A Dagger of the Mind
Harold Bloom (View Bio)
Hardcover: Scribner, 2019.
Macbeth: A Dagger of the Mind is the fifth and final volume in a sequence of brief books on “Shakespeare’s Personalities.” The first was Falstaff: Give Me Life, April 2017, and the others are Cleopatra: I Am Fire and Air, October 2017; Lear: The Great Image of Authority, April 2018; and Iago: The Strategies of Evil, May 2018. All of the books were published in the U.S.A. by Scribner.
From the ambitious and mad titular character to his devilish wife Lady Macbeth to the moral and noble Banquo to the mysterious Three Witches, Macbeth is one of William Shakespeare’s more brilliantly populated plays and remains among the most widely read and performed. Macbeth is a distinguished warrior hero, who over the course of the play, transforms into a brutal, murderous villain and pays an extraordinary price for committing an evil act. A man consumed with ambition and self-doubt, Macbeth is one of Shakespeare’s most vital meditations on the dangerous corners of the human imagination.
Award-winning writer and beloved professor Harold Bloom investigates Macbeth’s interiority and unthinkable actions with razor-sharp insight, agility, and compassion. He also explores his own personal relationship to the character, writing about his shifting understanding—over the course of his own lifetime—of this endlessly compelling figure, so that the book also becomes an extraordinarily moving argument for literature as a path to and a measure of our humanity.
Bloom is mesmerizing in the classroom, wrestling with the often tragic choices Shakespeare’s characters make. He delivers that kind of exhilarating intimacy and clarity in Macbeth: A Dagger of the Mind, the final book in an essential series.
"Acclaimed critic Bloom once again plumbs the depths of a Shakespeare play to reveal new insights, this time offering a richly detailed character sketch of Macbeth. In a close, scene-by-scene reading, Bloom presents Macbeth as an ambitious visionary driven by a ‘prophetic imagination,’ while leaving death and destruction in his wake. Referring to Macbeth’s vision of the bloody dagger, Bloom frames the character’s too-active imagination as a ‘dagger of the mind,’ and his tragic flaw as the ‘fantasy-making power’ that allows him to easily picture himself as king after hearing the witches’ prophecy. As the play progresses, Bloom finds Macbeth growing ever more frustrated by his failure to achieve his desires, and remarks that it is ‘difficult not to sympathize with a powerful representation of outrage,’ causing the audience to identify with Macbeth despite his crimes. Even Lady Macbeth, as Bloom describes her, possesses a ‘negative exuberance of shuddering beauty,’ though this diminishes after the play’s early scenes as the passion between her and her husband wanes and her own desires become frustrated. As he has so often done, Bloom will shift the reader’s perceptions of a literary classic." — Publishers Weekly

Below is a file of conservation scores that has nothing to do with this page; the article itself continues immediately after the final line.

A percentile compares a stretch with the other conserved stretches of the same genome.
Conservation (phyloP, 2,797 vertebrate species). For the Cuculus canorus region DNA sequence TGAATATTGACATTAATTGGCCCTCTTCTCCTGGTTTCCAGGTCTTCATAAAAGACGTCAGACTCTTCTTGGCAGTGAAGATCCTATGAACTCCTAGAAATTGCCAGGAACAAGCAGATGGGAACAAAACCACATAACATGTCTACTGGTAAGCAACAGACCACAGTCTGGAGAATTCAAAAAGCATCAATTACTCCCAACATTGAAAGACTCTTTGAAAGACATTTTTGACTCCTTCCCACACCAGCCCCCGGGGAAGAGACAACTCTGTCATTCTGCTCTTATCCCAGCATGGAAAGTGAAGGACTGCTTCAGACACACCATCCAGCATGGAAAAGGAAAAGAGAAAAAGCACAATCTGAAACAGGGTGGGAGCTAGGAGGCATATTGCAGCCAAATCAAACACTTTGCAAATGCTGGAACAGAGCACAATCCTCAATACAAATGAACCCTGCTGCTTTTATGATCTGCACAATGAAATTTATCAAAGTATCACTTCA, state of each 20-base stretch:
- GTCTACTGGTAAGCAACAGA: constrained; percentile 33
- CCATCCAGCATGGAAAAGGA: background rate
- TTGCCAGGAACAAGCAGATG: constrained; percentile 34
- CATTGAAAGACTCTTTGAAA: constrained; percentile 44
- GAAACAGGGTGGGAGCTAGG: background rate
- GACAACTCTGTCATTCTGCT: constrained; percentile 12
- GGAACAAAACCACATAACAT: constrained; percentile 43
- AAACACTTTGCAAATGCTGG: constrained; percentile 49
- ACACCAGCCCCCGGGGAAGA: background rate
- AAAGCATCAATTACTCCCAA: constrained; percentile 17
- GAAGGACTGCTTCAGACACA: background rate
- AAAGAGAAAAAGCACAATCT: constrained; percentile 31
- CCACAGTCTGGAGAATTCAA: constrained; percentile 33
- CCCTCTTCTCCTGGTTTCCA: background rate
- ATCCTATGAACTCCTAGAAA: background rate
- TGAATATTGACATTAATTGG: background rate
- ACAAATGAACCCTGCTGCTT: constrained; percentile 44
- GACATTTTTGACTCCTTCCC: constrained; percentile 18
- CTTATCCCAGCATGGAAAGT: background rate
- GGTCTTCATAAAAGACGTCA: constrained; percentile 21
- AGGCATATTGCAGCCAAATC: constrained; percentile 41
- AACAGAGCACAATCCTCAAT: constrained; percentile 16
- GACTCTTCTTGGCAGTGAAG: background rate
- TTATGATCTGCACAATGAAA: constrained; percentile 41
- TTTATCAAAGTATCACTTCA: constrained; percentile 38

"Having previously presented brief volumes on Iago, Lear, Cleopatra, and Falstaff, Bloom walks us through Macbeth, quoting lengthy passages from the text to illuminate his points. Throughout, the author muses on Macbeth’s ‘proleptic and prophetic imagination’ and wonders—all the way to the final paragraph—what it is about this sanguinary, murderous character that so deeply appeals to audiences. For example, Bloom lingers on the grim and grotesque Macbeth-ordered murder of Macduff’s wife, son, servants. Although Bloom condemns these events (more than once and unequivocally: ‘his greatest iniquity’), he also notes that, somehow, we still feel something of a loss when Macduff, later, carries Macbeth’s severed head onto the stage for us to see. Although Bloom’s interpretations are invariably sound and based on a lifetime of reading and teaching the play, there are times when he ventures near the border of the plausible.... Bloom ends with some tributes to the power of Shakespeare’s language and imagination. ‘Shakespeare’s bounty, like his Juliet’s, is as boundless as the sea. The more you take, the more he has, for his invention and his love for his characters are alike infinite….For all his negativity, Macbeth’s vitality survives in our hearts....absorbing him heightens of sense of being.’ Older readers may wish this clear, concise, empathetic volume were available when they were in school." — Kirkus Reviews
"Bloom has had a long and distinguished career as teacher and scholar. Nearing 88, he continues his prodigious publishing output with this fifth volume in his new series, 'Shakespeare Personalities'; previous entries have dealt with William Shakespeare's Falstaff, Cleopatra, King Lear, and Iago. Although the titles suggest a focus on one character, these volumes amount to an annotated text of the play(s) in which the character appears. Throughout, Bloom offers a running commentary, ranging from a single sentence to over a page in length, including theatrical reminiscences, plot summary, paraphrase, historical background, personal reaction, and explication." — Joseph Rosenblum, Library Journal